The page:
"All of this uncertainty is against the backdrop of recent federal poverty statistics that showed 2022 as the largest one-year increase in poverty on record, with the number of children living in poverty doubling."
Healthcare and nutrition are not the only programs facing challenges. The Free Application for Federal Student Aid form, known as FAFSA, is being revamped and improved as required by legislation with strong bipartisan support. But the timing of the rollout just before the end of this year will give students less time to navigate the form and apply for financial aid.
The Affordable Connectivity Program helps low-income Americans pay for internet access, which is increasingly—and rightly—considered a basic need. But Congress must provide additional funding or it will run out in early 2024. Programs like these provide opportunity, and we must ensure that Americans have simple and dignified access in times of need.
All of this uncertainty is against the backdrop of recent federal poverty statistics that showed 2022 as the largest one-year increase in poverty on record, with the number of children living in poverty doubling.
Amid all the studies and statistics, it is easy to forget that this is about people. Take, for example, Thomas, a 48-year-old who worked as a maintenance technician and welder before experiencing homelessness. Thomas has received insurance through Medicaid since 2017, but was removed as part of this year’s re-enrollment effort. Yet Thomas was unaware of the change until he was unable to receive the blood pressure medication he uses to keep two brain aneurysms at bay—and was forced to cancel an important neurosurgery.
Thankfully, Thomas called a phone line run by Benefits Data Trust for assistance reapplying for Medicaid. Our benefits specialist also helped him apply for expedited food assistance, connected him with housing programs and referred him to the local Social Security office to apply for disability benefits. Together, these programs can get Thomas out of his truck and back to a life without fear that low income (or no income) will become a fatal condition.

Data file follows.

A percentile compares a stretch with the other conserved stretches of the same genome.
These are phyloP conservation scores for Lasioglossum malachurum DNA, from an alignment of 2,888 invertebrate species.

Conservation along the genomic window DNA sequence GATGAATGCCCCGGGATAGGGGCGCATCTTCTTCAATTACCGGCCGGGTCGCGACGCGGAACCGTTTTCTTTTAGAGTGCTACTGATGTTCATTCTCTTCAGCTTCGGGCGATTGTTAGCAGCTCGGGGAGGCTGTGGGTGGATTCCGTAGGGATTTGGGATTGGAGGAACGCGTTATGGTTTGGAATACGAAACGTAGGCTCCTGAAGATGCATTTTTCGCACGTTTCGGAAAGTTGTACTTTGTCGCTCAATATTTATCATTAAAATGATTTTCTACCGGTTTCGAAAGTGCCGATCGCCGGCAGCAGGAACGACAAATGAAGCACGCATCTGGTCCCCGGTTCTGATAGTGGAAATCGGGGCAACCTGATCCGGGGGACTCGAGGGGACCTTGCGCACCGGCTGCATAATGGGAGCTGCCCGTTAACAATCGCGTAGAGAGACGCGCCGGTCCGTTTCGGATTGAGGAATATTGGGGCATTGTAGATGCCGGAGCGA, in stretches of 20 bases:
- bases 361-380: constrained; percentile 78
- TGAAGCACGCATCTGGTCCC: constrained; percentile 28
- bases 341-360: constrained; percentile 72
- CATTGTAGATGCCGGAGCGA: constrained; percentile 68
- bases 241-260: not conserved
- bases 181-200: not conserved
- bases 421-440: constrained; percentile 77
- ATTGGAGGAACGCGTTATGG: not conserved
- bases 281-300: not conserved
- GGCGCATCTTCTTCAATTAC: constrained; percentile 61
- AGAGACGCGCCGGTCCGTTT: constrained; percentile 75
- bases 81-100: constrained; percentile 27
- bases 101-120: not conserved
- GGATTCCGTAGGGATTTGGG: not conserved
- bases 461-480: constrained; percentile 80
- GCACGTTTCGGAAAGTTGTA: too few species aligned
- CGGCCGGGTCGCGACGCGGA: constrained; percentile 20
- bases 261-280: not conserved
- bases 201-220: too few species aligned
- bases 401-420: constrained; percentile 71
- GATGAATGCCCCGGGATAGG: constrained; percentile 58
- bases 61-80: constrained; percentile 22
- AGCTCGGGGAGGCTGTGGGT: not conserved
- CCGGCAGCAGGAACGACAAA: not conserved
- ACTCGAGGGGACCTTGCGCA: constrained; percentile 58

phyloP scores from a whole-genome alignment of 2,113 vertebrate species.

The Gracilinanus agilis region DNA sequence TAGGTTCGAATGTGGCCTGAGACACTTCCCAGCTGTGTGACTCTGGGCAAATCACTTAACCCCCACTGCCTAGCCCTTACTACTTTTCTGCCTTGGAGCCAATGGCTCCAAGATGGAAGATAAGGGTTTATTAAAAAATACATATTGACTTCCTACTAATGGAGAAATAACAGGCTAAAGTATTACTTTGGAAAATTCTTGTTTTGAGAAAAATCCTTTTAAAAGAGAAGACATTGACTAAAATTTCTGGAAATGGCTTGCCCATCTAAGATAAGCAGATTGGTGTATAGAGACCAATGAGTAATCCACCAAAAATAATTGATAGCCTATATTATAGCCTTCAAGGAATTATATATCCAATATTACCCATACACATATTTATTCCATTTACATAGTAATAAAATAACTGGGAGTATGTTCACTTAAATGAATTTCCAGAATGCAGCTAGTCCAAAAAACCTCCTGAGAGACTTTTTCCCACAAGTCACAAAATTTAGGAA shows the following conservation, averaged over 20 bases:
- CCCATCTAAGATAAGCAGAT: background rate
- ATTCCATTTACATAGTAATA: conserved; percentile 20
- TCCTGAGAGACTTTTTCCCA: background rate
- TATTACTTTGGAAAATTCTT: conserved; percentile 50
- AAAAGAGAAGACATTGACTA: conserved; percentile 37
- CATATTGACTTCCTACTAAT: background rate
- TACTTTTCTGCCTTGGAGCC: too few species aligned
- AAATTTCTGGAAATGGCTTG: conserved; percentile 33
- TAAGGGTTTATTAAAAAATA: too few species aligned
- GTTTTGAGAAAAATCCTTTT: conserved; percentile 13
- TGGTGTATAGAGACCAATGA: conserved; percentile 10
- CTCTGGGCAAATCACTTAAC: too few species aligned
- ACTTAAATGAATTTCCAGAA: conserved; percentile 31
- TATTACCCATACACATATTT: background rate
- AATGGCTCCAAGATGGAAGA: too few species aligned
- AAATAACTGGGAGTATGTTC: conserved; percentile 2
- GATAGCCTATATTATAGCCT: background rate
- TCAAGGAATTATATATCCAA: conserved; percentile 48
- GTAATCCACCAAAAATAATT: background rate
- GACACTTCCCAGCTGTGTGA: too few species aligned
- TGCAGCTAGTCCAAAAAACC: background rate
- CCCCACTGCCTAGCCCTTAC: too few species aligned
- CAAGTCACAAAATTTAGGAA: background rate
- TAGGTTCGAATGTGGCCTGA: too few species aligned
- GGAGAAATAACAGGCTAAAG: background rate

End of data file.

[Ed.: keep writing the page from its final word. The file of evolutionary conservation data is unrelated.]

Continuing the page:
But that can only happen if programs are modernized and access is smooth.
There are encouraging signs that improvements are being prioritized, including last week’s recognition from the White House through an executive order that government must better understand the promise – and manage the risks – of artificial intelligence in the public sector. Through the Aspen Institute Financial Security Program, BDT is participating in working groups of federal and state human services leaders who are coordinating with nonprofits and other partners to design solutions for the delivery of benefits.
The lesson of the pandemic is that when we streamline public benefit programs and strip away barriers, we help more Americans. More people who need it receive healthcare. More people eat. These things are not part of a blue or red agenda, they are an integral part of America’s promise. We must take care of our safety net programs if we expect them to take care of us.